On Earth, we can use the DNA from plants and animals to make a family tree, which allows us to see what's related and what's not, but what if we told you that the very same could be done for the stars in our universe?
Indeed, while stars might not have DNA like plants and animals do, they do have chemical makeups. Depending on where the stars were formed, it might be possible to take their chemical makeup and compare it to other stars to determine if they were formed in similar regions or not.
Some astronomers have done just that, identifying as many as 22 stars in the Milky Way. A number of them look like they could be related to our Sun. This simply means that they were formed out of the very same dust clouds that formed our Sun.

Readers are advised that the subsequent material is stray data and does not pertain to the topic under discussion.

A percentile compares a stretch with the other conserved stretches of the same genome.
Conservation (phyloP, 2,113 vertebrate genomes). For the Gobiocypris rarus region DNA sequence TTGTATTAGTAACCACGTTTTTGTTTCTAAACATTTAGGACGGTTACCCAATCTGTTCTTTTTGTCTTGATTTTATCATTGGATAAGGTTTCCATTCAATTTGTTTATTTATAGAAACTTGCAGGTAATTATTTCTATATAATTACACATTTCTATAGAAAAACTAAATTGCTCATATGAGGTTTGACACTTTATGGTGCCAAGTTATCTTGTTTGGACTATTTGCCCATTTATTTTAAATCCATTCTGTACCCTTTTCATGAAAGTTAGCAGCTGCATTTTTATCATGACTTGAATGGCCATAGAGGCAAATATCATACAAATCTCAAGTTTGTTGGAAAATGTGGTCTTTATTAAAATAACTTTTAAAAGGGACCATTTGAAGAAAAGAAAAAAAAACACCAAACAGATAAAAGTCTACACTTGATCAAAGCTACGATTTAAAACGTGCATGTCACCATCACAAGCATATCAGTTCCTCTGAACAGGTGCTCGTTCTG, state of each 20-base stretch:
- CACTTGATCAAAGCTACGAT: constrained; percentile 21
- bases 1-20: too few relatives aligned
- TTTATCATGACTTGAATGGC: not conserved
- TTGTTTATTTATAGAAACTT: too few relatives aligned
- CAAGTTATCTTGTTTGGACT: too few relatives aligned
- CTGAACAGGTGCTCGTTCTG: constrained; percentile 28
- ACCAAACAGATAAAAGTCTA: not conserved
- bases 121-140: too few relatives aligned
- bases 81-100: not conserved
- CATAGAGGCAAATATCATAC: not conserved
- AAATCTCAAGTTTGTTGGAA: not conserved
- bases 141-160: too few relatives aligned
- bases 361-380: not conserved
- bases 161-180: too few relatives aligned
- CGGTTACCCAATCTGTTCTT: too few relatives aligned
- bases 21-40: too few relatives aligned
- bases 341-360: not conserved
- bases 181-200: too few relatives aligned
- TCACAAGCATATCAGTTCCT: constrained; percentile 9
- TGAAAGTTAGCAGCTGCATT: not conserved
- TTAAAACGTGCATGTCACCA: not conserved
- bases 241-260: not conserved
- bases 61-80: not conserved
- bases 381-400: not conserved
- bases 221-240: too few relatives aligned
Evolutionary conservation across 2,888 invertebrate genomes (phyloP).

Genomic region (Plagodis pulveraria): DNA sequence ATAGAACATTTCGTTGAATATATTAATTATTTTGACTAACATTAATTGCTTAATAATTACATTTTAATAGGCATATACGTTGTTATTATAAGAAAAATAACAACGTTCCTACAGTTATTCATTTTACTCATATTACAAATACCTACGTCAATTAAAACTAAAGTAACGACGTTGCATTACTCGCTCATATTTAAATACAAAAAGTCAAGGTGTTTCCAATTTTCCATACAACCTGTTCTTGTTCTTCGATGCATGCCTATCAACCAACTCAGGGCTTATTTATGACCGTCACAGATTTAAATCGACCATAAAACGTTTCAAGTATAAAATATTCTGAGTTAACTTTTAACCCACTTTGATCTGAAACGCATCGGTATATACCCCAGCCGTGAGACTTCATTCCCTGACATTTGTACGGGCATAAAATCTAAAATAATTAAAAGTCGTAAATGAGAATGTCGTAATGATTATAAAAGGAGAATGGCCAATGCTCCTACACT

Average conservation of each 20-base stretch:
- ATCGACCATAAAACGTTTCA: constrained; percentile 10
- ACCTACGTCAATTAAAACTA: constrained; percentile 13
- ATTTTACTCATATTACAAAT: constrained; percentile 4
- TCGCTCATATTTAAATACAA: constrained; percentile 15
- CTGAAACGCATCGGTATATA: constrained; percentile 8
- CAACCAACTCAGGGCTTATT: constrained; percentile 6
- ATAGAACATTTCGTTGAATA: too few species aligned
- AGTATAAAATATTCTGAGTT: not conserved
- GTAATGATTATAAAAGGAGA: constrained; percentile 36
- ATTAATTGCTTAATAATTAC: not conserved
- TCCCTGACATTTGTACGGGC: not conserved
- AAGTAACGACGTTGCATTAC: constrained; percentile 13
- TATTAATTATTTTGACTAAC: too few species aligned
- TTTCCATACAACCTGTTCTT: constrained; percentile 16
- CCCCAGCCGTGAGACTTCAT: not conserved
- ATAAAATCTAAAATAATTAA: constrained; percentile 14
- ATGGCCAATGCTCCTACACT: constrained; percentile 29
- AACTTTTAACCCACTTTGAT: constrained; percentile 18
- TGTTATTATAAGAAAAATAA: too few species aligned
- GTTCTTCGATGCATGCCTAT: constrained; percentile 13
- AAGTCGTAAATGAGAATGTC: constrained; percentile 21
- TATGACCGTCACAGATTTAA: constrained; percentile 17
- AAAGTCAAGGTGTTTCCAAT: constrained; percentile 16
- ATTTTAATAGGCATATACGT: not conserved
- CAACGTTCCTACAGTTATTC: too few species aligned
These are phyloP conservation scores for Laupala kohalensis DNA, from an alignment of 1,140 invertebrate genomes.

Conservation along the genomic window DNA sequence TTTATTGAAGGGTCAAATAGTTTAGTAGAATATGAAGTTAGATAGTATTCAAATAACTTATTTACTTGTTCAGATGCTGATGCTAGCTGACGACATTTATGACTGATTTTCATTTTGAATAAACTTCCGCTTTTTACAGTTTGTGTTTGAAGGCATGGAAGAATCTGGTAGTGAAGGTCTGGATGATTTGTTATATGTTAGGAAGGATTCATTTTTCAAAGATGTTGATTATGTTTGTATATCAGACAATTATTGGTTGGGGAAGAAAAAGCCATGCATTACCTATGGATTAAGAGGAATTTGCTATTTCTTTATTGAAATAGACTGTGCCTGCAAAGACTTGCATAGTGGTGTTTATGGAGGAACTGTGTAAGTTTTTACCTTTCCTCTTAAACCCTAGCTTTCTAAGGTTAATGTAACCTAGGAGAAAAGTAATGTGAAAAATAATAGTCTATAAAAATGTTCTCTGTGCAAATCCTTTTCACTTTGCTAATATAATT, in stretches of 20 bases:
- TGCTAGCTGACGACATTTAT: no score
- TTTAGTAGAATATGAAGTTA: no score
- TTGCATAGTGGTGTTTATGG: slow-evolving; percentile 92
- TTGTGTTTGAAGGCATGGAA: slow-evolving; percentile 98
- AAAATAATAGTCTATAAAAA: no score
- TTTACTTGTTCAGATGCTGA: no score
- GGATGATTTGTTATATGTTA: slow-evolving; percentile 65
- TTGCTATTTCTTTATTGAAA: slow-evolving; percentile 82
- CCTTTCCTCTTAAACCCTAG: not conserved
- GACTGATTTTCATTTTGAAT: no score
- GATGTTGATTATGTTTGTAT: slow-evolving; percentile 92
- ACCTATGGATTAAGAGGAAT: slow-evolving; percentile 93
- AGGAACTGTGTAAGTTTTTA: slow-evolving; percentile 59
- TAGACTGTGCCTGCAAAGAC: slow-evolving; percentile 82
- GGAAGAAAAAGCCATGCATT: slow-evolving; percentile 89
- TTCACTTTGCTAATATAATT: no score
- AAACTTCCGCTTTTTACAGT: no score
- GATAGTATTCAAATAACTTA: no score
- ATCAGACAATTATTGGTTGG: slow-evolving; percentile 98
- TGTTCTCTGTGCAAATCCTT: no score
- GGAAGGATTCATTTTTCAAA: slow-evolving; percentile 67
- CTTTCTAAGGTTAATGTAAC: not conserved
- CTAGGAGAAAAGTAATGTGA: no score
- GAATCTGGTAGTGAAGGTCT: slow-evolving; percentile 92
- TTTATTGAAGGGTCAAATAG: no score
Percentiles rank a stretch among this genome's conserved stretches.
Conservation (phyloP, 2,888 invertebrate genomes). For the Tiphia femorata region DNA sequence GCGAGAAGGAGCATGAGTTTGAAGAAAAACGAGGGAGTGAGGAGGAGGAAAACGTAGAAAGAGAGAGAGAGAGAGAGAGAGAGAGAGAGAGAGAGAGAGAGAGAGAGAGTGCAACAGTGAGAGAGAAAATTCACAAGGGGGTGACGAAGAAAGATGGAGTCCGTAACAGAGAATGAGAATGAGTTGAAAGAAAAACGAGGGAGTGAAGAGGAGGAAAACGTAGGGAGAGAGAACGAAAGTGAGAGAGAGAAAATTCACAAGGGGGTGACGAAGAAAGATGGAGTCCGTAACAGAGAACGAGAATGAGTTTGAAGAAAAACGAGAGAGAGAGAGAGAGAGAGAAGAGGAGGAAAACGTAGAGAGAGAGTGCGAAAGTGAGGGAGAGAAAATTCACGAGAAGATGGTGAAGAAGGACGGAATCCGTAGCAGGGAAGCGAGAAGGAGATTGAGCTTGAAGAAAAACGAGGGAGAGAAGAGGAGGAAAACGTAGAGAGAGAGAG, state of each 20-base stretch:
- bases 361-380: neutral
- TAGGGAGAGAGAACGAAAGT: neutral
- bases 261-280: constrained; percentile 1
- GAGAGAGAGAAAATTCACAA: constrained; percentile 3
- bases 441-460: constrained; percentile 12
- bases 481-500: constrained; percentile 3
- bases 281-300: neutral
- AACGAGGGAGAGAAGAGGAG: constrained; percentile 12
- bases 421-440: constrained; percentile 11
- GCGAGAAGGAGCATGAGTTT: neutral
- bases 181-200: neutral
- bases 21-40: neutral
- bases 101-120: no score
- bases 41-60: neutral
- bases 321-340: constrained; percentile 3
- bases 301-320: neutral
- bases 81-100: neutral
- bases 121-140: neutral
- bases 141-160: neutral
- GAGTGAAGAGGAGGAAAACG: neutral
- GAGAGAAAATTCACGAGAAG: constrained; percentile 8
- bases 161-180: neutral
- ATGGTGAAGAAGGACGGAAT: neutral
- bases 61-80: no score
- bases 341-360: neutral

Others were related to other stars in the Milky Way, while others were completely different, suggesting that perhaps the Milky Way galaxy scooped them up from another passing galaxy at some point in time.
Because there are so many stars in the universe, it's hard to say for sure, but perhaps this is a new step in the right direction for categorizing stars.